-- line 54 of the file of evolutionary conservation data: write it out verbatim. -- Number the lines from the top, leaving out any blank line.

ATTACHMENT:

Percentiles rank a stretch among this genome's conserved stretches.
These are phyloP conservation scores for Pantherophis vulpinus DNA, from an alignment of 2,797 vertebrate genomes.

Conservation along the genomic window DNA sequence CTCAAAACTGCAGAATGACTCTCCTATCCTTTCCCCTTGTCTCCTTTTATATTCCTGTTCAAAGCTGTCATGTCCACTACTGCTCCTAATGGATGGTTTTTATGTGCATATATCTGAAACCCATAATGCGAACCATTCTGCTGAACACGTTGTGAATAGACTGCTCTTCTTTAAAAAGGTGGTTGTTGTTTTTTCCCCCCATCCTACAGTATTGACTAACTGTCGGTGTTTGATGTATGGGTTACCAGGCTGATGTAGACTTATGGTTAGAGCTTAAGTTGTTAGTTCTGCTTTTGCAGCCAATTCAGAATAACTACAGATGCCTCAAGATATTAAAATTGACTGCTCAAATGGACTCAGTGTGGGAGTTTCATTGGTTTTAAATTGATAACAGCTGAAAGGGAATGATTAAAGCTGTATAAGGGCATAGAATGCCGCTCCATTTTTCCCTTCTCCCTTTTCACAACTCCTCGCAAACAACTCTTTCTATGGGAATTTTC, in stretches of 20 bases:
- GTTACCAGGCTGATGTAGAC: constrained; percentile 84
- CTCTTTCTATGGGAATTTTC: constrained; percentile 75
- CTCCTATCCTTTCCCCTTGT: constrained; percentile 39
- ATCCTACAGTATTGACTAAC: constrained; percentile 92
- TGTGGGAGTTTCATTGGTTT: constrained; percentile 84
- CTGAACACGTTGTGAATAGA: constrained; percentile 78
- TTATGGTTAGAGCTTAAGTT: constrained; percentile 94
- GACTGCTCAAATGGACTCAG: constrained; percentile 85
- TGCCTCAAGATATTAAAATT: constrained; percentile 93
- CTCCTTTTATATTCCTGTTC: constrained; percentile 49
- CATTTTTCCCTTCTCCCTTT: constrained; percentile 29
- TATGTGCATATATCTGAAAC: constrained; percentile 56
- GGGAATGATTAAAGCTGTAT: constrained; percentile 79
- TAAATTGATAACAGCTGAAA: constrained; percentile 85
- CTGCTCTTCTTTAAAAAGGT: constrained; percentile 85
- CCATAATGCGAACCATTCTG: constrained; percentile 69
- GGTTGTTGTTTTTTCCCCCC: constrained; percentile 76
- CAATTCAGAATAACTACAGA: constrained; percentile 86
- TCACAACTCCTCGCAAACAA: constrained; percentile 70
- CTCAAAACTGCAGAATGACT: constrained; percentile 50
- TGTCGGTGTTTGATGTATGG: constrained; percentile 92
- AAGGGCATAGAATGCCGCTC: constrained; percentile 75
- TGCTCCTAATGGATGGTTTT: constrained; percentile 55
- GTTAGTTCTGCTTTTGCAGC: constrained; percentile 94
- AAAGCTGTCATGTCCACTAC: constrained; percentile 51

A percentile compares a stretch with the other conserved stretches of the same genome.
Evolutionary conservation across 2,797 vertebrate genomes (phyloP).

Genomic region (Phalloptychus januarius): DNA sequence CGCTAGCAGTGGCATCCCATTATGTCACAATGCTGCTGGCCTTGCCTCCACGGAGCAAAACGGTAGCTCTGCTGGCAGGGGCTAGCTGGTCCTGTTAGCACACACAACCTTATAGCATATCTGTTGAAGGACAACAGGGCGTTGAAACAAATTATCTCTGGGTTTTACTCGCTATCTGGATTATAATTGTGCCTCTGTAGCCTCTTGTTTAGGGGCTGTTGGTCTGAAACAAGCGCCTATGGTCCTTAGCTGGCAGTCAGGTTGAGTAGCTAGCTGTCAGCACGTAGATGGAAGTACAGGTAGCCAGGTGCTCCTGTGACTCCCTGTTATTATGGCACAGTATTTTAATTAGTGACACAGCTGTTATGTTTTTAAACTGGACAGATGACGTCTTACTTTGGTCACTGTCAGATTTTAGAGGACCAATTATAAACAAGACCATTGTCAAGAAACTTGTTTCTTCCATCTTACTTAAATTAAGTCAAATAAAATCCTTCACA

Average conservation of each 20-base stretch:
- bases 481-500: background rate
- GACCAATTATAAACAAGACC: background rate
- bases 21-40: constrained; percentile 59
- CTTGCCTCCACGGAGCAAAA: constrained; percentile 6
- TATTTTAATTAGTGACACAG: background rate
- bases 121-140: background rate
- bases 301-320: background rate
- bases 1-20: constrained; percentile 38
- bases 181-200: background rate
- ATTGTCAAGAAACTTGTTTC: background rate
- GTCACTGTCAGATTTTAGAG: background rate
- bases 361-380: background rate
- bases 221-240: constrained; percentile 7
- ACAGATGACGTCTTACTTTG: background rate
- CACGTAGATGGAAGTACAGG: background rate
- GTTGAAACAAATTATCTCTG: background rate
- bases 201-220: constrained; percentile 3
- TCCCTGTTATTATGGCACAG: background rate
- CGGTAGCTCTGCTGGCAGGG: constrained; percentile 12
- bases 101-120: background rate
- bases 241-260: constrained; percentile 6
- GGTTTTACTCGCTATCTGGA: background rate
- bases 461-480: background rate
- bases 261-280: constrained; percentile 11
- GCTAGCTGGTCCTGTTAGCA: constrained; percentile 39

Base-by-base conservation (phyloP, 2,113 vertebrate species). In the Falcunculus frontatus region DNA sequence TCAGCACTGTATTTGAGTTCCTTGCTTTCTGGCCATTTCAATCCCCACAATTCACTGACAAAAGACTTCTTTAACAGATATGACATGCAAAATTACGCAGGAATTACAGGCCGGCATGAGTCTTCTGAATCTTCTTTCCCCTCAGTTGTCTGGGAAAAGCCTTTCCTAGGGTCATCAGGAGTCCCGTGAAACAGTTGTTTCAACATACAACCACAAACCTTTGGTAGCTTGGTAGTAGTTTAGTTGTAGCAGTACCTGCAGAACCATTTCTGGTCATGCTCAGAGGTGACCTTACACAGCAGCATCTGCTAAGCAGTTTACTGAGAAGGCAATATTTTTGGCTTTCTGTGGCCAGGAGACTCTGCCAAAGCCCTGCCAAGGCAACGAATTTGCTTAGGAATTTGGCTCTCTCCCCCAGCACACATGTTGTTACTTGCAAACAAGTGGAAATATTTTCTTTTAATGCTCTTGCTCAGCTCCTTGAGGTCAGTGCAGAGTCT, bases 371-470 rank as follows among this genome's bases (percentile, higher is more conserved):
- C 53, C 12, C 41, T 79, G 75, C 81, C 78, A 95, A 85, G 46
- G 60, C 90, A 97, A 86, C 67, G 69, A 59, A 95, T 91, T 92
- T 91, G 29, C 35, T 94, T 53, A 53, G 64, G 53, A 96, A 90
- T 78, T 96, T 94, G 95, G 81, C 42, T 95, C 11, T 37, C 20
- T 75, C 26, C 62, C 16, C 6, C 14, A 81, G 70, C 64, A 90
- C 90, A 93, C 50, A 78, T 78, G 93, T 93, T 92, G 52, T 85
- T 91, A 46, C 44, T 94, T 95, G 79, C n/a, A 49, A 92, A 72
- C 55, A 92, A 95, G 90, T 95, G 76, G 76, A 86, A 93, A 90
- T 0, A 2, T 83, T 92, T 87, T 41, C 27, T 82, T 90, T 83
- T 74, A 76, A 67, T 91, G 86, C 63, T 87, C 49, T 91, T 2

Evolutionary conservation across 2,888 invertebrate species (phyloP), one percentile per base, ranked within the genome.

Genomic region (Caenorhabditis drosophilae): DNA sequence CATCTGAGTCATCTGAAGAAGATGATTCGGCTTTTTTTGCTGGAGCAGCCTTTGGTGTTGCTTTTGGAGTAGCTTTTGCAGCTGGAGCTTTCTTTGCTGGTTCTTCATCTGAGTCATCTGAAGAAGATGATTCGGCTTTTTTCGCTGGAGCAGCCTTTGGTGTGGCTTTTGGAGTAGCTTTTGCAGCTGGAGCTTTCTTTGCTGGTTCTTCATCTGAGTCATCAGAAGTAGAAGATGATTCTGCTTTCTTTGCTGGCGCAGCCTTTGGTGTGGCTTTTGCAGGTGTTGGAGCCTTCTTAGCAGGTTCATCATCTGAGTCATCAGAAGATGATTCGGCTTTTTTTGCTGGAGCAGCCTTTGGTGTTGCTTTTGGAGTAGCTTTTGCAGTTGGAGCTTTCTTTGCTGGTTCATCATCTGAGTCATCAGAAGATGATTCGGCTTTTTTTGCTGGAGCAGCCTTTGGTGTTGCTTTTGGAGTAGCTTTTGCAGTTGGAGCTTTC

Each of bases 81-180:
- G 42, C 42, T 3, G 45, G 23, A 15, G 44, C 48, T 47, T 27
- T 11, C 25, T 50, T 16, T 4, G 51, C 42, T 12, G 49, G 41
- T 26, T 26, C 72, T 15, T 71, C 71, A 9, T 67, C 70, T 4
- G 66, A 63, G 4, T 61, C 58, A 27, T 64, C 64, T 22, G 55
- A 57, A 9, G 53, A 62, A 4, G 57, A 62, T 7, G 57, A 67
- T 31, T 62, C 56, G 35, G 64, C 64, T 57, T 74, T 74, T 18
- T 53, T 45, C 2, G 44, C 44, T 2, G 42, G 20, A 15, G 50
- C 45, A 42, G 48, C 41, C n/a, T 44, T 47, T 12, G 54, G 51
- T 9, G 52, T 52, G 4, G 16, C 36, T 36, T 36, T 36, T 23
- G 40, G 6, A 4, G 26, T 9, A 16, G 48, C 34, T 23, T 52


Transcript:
- GGTTTTACTCGCTATCTGGA: background rate